Unacceptable for NGO vessels to race the Libyan coastguard to pick up migrants - PM
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Unacceptable for NGO vessels to race the Libyan coastguard to pick up migrants - PM

Rules have to be observed by everyone, Joseph Muscat tells parliament

Migrants wave after being allowed to disembark in Malta last week.

Migrants wave after being allowed to disembark in Malta last week.

It was unacceptable that some NGO rescue vessels issued their coordinates on social media such that traffickers’ boats immediately homed in to them, Prime Minister Joseph Muscat told Parliament on Monday.

It was also unacceptable that NGO boats raced to pick up migrants who were not in distress within Libyan waters when the Libya coastguard was preparing to pick them up itself.

Dr Muscat was replying to questions after giving a statement on the recent controversy involving 49 migrants picked up by NGOs and eventually disembarked in Malta.

The prime minister said the Libyan coastguard, financed and trained mostly by the European Union, was doing good work. According to the UNHCR, it picked up 14,000 people in the past 14 months.

The coast guard, he stressed, should be allowed to work. He had no problem with NGOs helping to rescue persons in distress, supplementing the work of the armed forces. But what he was insisting upon was that everyone should follow the rules.

There had been instances of interceptions by NGO rescue vessels of persons not necessarily in distress which the Libyan coastguard was itself preparing to pick up.

Situations then developed where the migrants did not want to return to Libya, and Italy closed its own ports because the rules were not observed, with the ships then coming to Malta.

“There are rules for everyone and we cannot have a race in Libyan waters. Rules have to be observed,” Dr Muscat said.

In his statement, Dr Muscat underlined how in the recent crisis Malta had done its duty even though it was not involved in the rescue, and the closest harbours were in Libya and Italy.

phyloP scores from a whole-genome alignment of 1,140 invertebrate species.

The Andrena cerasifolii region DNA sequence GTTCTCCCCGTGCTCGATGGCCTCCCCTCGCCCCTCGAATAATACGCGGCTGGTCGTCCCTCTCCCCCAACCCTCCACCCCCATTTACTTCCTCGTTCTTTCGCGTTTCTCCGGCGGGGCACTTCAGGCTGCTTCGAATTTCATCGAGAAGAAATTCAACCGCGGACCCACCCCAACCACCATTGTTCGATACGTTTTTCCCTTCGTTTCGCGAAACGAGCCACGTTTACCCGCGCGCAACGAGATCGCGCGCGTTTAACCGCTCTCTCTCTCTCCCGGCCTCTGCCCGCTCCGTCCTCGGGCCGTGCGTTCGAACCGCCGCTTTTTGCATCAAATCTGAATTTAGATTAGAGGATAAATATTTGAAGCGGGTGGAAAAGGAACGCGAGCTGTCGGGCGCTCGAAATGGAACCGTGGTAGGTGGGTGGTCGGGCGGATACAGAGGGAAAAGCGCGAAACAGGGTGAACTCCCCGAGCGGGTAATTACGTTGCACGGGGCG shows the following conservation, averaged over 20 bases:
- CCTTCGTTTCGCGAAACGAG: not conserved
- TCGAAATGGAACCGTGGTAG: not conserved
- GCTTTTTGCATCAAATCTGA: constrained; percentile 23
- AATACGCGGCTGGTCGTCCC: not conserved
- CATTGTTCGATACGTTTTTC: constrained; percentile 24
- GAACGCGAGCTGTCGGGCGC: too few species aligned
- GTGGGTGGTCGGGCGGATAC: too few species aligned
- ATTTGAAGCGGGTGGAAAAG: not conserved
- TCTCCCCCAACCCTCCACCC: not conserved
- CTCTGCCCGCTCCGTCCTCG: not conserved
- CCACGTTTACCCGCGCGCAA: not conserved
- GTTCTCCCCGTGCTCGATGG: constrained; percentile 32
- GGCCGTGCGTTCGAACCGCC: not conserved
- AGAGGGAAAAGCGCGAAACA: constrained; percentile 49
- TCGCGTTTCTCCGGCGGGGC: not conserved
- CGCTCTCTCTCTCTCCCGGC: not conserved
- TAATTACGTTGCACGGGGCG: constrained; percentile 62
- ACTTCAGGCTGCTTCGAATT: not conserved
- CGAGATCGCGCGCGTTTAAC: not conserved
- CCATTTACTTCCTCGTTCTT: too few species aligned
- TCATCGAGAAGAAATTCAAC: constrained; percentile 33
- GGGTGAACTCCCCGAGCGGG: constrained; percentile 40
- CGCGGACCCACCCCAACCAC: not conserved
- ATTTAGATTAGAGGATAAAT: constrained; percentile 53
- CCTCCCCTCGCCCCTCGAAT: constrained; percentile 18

Dr Muscat said it was obvious that when people were in distress, those closest to them should rescue them, but one could not have a situation were an NGO vessel which was not involved in any rescue operation gave its coordinates on social media and then one saw the people traffickers homing in on it.

Some conspiracy theorists would argue that this was all done in agreement. He did not agree, but it was a fact that everyone used social media and as soon as the traffickers in Libya learnt of a rescue boat’s location, they targeted it. This was unacceptable.

“This is an uncomfortable truth. We need proper governance for countries as well as NGOs,” Dr Muscat said.

He also insisted that Malta wanted to make the point that it would not allow itself to become ‘the new Lampedusa’ which migrants aimed for.

The prime minister also referred to his talks with the Libyan prime minister in Valletta last week, saying they had been very constructive.

He said he had stressed the point that ‘drastic improvement’ was needed in the migration centres in Libya.

Libya needs to step up human rights and conditions in the detention centres

“Libya needs to step up human rights and conditions in the detention centres,” Dr Muscat said.

With regard to bilateral relations, he said Malta’s embassy in Tripoli would be opened in a new building as soon as it was safe to do so.

He said it was not feasible to continue to house the embassy in the current government-owned building, because of security concerns.

However, an alternative building had been identified to serve, at least, as a temporary embassy.

He observed that in the past the government had already set a date for the embassy’s reopening, but it was thwarted on the very day the decision was taken because of a major blast in the Libyan capital

He said that Air Malta and the Tourism Ministry were also considering a reopening of Air Malta’s service between Tripoli and Malta, but again, this depended on security arrangements and other considerations, such as insurance.

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